China's shale gas extraction process remains at the trial stage, but the seismic risks of industrial activity have long been a subject of study among researchers. Since the 1970s, Chinese researchers have conducted observation programs on the Renqiu Oilfield in Hebei Province, Shengli Oilfield in Shandong, Rongchang gas project in Chongqing Municipality and the Changning salt mine water injection project in Sichuan Province. In every program, scientists registered minor earthquakes caused by processes similar to fracking.
According to Zhang Zhiwei, a researcher at the Sichuan Provincial Seismological Bureau and his colleagues, a January 2009 study in Zigong, Sichuan Province found that when industrial water was compressed into an abandoned natural gas shaft, surrounding areas immediately experienced a number of small earthquakes. The two strongest earthquakes were recorded with a magnitude of 4.4 and 4.2. More than 160 episodes of small-scale quakes were captured by professional equipment. Zhang published their findings in the May edition of Geophysical Journal in 2012.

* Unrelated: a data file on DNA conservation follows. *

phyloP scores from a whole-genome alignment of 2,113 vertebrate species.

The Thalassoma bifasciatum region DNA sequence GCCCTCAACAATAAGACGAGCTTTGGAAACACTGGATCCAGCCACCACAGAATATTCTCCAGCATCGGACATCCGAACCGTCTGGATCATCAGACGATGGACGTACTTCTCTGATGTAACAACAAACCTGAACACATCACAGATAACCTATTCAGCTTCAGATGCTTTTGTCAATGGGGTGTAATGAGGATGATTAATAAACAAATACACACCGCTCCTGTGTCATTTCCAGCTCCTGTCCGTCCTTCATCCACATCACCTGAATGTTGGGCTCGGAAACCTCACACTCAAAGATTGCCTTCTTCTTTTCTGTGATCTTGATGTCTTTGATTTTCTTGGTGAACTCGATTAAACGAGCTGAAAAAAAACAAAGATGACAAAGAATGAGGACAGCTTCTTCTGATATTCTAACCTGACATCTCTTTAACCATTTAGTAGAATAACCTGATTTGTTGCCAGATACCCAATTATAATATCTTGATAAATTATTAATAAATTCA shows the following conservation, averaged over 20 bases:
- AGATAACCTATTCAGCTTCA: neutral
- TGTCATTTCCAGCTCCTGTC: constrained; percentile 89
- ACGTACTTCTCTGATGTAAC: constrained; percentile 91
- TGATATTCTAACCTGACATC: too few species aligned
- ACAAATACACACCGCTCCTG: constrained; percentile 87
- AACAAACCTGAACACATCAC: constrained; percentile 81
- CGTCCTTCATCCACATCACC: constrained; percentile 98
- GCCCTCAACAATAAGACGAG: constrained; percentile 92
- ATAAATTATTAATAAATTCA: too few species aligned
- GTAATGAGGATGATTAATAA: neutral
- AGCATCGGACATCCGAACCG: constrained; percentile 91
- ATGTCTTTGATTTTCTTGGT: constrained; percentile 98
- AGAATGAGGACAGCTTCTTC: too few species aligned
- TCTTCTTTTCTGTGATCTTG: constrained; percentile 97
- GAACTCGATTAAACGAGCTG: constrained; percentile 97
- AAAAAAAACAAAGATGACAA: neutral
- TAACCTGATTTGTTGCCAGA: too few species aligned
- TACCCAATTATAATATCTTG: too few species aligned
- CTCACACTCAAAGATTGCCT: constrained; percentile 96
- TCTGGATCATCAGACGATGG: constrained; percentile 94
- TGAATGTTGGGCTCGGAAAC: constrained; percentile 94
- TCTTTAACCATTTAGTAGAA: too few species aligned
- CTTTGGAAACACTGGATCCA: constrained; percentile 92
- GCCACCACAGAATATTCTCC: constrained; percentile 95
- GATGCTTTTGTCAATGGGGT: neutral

When the amount of water injection activity was reduced, both quake frequency and magnitude declined.
Similar correlations were also observed in Rongchang County, the booming mining and natural gas zone close to Chongqing municipality.
Since the development of natural gas exploration in the late 1980s, miners started to inject industrial water into the mining shafts after exploration. Since then, more earthquakes have been registered in the region.
According to a joint study conducted by the Chongqing Municipal Seismological Bureau, China Seismological Bureau and Geological Survey of Japan, for the past 20 years, more than 30,000 earthquakes were observed in the Rongchang gas project, two of which hit magnitude 5.0 and 20 earthquakes stronger than magnitude 4.0.